There are select times in the duration of our lives where we are fortunate enough to be given an opportunity to receive something that we didn't know we needed. We go day to day missing a person, or better yet a feeling that has yet to be found, but once we get our hands on it there is a spark that hits. It makes you feel whole, makes you feel full. For me, that feeling typically comes when I hear new music or I am at a concert. In that moment I am physically moved by what I am hearing or experiencing. It is that same feeling that pushed four gentlemen to create the Dallas-based event series Hip-Hop Book Club.

While having organic conversations around music as they usually do, Co-Founders Kenny Reeves, Attah Essien, Sobe Ibekwe, and Terrance Lee found that they had something good on their hands that deserved to be given to the public.

"Our friend Dominique made mention of a classic Jay Z album, and I thanked him for bringing it up because I told him and the group that I was going to begin my yearly binge of Jay-Z's entire discography," Kenny states. Attah then followed up by asking could they guys get together and do this as a family. Kenny replied, "I have something better. We can make a super dope event and call it Hip Hop Book Club," and after that, the rest was written.

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The fantastic four took the meeting of the minds to use their individual voices and brands to create a powerhouse event that would discuss legendary albums/projects in the same regard that one would discuss Shakespeare. After all, it is poetry in its own right. It evokes emotion, thoughts, and even heated arguments. For the guys, it was an incremental part of each of their upbringings.

"I'd have to give credit to my older sister for influencing me to listen to Hip Hop," expresses Terrance or T.Lee, as he is called by friends. "She wasn't really into rap but she'd always dance and clean listening to R&B. It made the chores look easy so I had to find the sound that made chores easy for me. Hip-Hop was the answer."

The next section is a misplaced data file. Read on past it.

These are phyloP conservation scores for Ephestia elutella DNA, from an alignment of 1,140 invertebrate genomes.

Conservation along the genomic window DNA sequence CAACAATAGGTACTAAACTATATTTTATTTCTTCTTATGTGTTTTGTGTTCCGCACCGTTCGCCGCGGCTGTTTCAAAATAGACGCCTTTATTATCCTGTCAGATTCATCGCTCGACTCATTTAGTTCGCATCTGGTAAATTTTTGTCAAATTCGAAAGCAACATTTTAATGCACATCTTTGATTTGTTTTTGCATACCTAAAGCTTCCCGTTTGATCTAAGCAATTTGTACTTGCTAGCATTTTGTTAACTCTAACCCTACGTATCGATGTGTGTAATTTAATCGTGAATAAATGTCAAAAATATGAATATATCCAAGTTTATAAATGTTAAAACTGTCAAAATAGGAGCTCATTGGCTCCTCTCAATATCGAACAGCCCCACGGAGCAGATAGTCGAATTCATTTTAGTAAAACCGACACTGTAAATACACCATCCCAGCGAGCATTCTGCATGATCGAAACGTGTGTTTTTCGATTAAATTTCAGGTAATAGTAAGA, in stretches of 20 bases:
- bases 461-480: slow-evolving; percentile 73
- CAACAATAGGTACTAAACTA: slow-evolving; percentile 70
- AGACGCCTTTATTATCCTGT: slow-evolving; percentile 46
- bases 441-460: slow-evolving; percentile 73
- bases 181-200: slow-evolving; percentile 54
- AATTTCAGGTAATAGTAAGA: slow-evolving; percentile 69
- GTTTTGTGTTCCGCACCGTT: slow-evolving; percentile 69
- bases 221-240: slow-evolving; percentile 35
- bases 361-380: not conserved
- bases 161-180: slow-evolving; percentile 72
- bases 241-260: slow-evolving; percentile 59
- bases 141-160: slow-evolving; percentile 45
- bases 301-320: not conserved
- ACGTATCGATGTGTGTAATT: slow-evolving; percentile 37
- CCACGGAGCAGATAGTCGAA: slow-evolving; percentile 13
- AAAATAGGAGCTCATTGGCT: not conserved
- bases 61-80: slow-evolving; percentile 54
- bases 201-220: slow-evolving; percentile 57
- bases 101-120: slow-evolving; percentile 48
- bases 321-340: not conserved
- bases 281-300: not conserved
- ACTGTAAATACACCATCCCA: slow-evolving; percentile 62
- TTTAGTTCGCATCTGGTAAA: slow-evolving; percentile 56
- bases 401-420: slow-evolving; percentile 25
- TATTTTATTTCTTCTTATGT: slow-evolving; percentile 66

We have seen Hip-Hop change, develop and go through its teenage years to adulthood. Hip-Hop has grown up with us just as we have grown with it. Hip Hop has provided the soundtrack to our lives with the ability to trigger certain memories while having the power to create many more; effectively controlling the past, present and future. Duality in its rarest form.

The group worked vigorously to put together a format that would cover an album in its entirety. The event, also referenced as episode, breaks down a classic body of work which is voted on, then presented with the four pillars which represent the four founders: Influence (Kenny), Visual (Terrance), Production (Attah) and Lyrics (Sobe). They each take to their pillar to discuss opinions, facts, and questions for the audience. They set out to change the way people consumed music.

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"I think through a very unique 'curriculum' with the use of the pillars, Hip Hop Book Club has redefined the way people consume Hip Hop. Hell even for me, since I've been doing HHBC, interpreting an album has not been as simple as it used to be and I LOVE IT! It allows us to establish an all-new appreciation for the artist and the thought process behind creating an album," exclaims Kenny.

Having what they felt was gold on their hands, they brought on three other people to the team to make it complete: Ely Ibrahim (Resident Photographer), Kenny Hurst (Resident DJ), and Joshua Ellis (Resident Artist/Graphic Designer). Having their own connections to Hip-Hop, they saw the path that the men were trying to build.